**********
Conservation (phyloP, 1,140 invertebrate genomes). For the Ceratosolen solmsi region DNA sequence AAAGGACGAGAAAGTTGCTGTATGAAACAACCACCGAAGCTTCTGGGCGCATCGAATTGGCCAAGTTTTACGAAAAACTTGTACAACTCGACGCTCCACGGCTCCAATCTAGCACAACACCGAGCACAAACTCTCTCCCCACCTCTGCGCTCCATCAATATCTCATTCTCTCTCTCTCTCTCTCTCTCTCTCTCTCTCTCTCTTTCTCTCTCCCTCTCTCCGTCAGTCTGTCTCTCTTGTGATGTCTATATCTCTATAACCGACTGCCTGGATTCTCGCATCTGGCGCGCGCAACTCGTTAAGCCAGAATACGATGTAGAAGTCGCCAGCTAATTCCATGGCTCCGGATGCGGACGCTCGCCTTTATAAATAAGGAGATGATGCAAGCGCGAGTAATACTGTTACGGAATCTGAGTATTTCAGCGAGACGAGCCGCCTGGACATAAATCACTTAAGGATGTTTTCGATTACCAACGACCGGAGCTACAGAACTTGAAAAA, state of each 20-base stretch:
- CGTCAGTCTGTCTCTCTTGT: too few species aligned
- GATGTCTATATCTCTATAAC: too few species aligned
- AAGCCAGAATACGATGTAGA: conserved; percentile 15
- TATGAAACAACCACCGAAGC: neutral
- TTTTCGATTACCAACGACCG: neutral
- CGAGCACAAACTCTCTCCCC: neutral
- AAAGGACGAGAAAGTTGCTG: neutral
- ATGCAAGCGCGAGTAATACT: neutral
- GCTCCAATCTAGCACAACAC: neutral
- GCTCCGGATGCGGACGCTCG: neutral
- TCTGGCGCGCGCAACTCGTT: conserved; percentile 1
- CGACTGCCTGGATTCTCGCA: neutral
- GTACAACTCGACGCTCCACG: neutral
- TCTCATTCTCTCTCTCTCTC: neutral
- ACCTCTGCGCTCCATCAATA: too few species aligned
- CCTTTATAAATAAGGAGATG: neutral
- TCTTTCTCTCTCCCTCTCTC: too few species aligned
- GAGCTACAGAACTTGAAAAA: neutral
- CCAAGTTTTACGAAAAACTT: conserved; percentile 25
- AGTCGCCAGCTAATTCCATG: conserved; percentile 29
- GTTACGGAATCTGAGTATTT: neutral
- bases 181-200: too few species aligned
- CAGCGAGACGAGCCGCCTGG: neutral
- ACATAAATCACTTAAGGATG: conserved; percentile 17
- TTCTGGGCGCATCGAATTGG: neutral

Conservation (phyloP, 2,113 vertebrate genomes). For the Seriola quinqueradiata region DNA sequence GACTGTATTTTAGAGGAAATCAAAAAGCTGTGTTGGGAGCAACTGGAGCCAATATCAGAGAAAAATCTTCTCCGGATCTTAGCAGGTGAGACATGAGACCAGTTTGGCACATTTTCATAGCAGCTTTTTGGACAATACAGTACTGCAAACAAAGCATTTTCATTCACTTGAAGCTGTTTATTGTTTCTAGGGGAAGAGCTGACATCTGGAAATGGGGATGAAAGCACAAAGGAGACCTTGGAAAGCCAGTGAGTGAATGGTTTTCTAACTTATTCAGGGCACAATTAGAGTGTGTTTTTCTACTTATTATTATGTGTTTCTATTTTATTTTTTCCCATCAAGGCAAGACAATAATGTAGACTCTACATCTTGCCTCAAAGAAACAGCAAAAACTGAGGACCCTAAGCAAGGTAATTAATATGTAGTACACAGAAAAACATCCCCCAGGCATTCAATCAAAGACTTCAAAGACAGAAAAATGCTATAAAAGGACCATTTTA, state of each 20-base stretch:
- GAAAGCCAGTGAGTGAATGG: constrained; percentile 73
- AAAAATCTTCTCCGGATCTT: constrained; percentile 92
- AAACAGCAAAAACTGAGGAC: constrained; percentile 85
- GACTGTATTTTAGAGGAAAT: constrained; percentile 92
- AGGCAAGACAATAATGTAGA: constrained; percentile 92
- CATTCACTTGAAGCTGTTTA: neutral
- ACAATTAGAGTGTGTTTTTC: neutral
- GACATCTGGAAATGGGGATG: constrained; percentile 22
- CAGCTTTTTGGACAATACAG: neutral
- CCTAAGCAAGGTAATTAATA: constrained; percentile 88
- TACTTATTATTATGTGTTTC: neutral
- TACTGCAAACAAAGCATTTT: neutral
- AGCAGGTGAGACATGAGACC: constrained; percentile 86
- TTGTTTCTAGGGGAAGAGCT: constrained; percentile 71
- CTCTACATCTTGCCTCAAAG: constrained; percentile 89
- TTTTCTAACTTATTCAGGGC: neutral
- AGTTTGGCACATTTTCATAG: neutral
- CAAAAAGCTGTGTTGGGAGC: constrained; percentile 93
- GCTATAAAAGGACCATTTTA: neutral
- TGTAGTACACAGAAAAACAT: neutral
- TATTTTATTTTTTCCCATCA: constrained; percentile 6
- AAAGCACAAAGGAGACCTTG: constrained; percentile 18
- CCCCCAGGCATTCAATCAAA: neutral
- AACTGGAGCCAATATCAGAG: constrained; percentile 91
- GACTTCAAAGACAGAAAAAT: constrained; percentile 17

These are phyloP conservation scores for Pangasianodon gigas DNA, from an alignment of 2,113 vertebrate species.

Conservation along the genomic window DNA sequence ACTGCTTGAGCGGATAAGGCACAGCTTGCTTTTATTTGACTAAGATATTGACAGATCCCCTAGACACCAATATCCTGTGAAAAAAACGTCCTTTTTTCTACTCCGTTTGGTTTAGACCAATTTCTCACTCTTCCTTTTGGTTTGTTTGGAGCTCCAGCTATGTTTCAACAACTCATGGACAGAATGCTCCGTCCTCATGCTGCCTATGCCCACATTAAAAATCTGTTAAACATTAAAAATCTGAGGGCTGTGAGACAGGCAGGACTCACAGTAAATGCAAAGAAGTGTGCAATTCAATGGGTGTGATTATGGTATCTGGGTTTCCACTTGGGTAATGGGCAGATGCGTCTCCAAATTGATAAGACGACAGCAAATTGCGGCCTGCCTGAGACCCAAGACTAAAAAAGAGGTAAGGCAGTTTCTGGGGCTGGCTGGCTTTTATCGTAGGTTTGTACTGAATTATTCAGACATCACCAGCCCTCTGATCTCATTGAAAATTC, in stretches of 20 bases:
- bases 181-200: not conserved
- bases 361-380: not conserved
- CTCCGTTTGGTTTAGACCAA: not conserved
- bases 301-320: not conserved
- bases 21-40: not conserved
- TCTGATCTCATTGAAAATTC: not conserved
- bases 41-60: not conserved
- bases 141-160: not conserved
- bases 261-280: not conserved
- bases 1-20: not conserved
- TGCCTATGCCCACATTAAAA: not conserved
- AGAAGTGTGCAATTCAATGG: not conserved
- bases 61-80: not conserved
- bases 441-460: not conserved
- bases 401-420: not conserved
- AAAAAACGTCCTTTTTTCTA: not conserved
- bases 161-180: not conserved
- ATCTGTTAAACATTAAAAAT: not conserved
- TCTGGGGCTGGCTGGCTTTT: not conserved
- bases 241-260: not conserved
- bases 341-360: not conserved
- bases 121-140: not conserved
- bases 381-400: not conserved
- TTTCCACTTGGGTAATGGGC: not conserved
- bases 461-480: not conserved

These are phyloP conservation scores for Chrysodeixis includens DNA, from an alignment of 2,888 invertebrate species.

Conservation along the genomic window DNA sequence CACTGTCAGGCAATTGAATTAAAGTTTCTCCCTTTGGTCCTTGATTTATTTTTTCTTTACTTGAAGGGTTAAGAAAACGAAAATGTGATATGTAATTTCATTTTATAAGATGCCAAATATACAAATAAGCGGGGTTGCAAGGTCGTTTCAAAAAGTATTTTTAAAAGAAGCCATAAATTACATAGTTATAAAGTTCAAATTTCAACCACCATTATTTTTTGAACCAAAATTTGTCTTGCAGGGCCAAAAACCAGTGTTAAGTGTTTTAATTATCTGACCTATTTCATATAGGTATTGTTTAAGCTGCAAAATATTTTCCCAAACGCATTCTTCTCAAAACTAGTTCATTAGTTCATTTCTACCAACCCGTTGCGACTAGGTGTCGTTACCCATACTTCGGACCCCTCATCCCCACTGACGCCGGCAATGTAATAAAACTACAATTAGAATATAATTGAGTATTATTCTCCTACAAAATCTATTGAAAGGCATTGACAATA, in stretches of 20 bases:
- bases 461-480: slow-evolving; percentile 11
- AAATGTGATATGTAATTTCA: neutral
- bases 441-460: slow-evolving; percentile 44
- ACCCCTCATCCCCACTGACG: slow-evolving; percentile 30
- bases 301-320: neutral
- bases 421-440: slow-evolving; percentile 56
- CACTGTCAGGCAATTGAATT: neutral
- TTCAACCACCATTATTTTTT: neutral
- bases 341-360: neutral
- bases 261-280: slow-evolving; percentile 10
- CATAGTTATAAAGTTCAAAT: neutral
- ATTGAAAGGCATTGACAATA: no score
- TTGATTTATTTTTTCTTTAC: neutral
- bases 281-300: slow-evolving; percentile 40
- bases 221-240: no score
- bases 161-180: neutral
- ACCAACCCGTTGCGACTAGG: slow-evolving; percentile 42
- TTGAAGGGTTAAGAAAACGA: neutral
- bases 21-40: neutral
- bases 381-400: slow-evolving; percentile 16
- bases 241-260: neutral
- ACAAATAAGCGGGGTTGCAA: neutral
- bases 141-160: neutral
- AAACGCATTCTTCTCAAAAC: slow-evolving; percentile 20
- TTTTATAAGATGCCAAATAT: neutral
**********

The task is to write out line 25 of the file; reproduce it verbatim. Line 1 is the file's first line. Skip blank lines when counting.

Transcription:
- ACATAAATCACTTAAGGATG: conserved; percentile 17